Estate Planning Pitfall: You reside in a state with high estate tax

Adler Pollock & Sheehan P.C.

Adler Pollock & Sheehan P.C.

Reforms being debated by Congress could repeal the federal estate tax with certain modifications. But state estate taxes might still siphon off hundreds of thousands of dollars regardless of what happens under federal law.

What are your options if you reside in a state with a high estate tax? You might shift assets out of your estate during your lifetime, possibly through direct gifts or transfers to trusts. Or you could move to a state with a lower state estate tax, or no tax at all.

Giving lifetime gifts may be the easiest move. For instance, if you transfer property to your children, the assets are removed from your estate. Of course, you also give up control of the assets.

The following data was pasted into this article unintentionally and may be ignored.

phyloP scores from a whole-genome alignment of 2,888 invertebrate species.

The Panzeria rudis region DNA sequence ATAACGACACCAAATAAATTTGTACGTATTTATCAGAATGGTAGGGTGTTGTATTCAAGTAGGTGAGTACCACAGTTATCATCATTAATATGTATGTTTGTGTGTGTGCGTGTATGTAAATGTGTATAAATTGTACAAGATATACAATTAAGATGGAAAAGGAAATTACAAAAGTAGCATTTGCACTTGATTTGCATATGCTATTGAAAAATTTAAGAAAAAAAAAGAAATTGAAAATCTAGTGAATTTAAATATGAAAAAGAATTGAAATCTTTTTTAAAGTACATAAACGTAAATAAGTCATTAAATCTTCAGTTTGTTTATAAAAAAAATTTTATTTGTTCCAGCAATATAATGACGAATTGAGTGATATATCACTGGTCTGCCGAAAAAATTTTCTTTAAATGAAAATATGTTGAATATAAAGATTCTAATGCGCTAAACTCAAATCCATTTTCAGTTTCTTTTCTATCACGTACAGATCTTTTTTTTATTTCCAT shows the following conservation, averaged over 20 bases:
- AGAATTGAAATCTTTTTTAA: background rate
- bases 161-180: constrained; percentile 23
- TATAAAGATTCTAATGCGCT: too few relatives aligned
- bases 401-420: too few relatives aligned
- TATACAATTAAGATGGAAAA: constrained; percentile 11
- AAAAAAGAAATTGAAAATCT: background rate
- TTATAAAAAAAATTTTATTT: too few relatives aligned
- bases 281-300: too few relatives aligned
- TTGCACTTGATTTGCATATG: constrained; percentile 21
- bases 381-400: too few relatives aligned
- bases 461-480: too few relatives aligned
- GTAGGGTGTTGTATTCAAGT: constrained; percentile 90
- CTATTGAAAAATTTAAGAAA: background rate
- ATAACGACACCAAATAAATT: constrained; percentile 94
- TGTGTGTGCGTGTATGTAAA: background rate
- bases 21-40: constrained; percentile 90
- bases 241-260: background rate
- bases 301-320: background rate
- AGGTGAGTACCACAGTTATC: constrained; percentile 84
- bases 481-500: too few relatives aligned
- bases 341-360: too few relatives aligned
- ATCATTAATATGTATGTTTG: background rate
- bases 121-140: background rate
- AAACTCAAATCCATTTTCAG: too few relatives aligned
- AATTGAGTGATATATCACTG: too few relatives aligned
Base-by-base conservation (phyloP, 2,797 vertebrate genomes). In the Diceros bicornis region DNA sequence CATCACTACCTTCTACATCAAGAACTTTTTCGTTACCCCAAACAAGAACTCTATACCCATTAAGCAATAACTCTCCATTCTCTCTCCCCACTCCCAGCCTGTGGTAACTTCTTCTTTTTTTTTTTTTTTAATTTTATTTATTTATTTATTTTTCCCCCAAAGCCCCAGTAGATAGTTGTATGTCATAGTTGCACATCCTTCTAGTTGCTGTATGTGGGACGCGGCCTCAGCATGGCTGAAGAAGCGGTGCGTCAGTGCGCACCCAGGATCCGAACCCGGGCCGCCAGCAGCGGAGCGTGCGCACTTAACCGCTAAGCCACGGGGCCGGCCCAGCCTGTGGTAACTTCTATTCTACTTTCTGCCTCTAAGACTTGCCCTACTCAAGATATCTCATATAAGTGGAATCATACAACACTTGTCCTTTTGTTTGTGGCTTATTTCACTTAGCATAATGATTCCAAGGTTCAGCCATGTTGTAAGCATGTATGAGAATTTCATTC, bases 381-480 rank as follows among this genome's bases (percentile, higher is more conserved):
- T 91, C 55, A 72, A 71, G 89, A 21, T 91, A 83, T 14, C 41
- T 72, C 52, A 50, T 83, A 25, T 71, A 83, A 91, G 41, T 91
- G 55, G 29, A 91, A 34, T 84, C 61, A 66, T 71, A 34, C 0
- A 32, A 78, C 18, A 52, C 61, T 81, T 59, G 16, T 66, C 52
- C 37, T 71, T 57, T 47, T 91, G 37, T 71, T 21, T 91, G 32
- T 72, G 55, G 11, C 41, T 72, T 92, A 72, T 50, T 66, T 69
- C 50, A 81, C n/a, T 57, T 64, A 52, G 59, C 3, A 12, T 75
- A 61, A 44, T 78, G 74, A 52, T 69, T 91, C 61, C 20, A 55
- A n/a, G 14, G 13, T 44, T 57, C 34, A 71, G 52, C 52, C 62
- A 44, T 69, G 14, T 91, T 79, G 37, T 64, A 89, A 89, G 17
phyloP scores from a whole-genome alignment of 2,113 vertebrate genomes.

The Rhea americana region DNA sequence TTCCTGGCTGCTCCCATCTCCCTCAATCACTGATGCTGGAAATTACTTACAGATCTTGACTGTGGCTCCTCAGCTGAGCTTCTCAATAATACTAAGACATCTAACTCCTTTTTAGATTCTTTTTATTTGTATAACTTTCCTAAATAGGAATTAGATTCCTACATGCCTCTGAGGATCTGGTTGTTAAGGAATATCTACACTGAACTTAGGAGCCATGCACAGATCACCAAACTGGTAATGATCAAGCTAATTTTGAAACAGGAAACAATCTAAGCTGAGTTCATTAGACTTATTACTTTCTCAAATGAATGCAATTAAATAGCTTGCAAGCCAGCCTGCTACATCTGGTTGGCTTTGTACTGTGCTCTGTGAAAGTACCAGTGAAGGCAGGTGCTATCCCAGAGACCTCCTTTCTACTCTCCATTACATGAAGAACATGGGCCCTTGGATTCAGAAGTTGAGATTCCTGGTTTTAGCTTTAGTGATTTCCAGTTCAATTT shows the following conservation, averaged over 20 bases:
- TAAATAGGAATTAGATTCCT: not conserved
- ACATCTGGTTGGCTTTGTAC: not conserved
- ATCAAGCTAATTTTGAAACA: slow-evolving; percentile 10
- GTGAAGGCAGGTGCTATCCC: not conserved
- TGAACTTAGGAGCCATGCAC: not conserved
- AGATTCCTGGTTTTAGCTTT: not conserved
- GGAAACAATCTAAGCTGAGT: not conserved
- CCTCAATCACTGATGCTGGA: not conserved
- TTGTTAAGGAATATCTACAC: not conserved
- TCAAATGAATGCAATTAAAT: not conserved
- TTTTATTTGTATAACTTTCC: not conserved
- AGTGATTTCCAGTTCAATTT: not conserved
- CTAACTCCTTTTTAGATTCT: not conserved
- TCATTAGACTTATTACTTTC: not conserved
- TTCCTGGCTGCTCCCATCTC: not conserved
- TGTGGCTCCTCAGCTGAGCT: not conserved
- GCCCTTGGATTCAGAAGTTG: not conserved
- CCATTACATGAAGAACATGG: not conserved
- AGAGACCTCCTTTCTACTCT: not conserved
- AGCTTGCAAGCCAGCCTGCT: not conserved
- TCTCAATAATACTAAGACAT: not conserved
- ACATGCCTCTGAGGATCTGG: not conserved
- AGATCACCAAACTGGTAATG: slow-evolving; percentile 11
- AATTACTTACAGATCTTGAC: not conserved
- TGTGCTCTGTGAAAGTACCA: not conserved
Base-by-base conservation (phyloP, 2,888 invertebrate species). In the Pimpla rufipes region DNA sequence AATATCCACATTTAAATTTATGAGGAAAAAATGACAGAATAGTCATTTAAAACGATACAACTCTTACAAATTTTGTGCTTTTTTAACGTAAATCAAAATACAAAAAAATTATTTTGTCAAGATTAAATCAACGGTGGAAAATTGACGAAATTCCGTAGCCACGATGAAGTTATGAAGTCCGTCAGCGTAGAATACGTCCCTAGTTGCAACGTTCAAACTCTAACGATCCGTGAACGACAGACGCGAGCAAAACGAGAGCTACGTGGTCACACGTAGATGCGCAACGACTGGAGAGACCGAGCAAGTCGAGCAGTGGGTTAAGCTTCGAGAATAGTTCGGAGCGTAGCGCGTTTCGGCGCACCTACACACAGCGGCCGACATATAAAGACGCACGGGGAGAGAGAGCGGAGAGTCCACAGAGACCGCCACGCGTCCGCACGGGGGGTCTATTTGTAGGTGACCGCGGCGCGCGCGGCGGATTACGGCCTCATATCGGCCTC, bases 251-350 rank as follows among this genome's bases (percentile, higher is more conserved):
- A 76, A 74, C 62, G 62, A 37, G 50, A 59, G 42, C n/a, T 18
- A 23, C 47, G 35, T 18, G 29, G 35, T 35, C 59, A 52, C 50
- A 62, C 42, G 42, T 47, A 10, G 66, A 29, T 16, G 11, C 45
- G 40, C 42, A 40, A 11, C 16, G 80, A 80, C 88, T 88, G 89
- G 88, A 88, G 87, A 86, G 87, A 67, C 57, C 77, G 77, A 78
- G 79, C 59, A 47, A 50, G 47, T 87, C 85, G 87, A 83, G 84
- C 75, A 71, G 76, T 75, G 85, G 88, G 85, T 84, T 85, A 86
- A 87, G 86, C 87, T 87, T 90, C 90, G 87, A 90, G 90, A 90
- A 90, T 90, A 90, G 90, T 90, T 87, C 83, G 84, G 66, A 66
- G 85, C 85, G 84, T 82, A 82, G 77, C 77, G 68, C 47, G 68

A bypass trust is a tried-and-true method for transferring assets. Typically, you arrange for a surviving spouse to receive income from the trust, with the remainder going to your children. Thus, the assets “bypass” the estate of the surviving spouse and can benefit from the estate tax exemption. This will remain a viable strategy for state estate tax purposes if the federal estate tax is repealed. (Be aware that, unlike federal law, there’s no portability of exemptions for state taxes.)

Picking up stakes and moving to another state is drastic, but might be your best bet. Currently, 14 states and the District of Columbia have a state estate tax on the books, while six states have inheritance taxes based on the relationship of beneficiaries. Maryland and New Jersey have both. But New Jersey recently approved legislation that increases its low estate tax exemption for 2017 and then repeals the estate tax completely in 2018.

DISCLAIMER: Because of the generality of this update, the information provided herein may not be applicable in all situations and should not be acted upon without specific legal advice based on particular situations.

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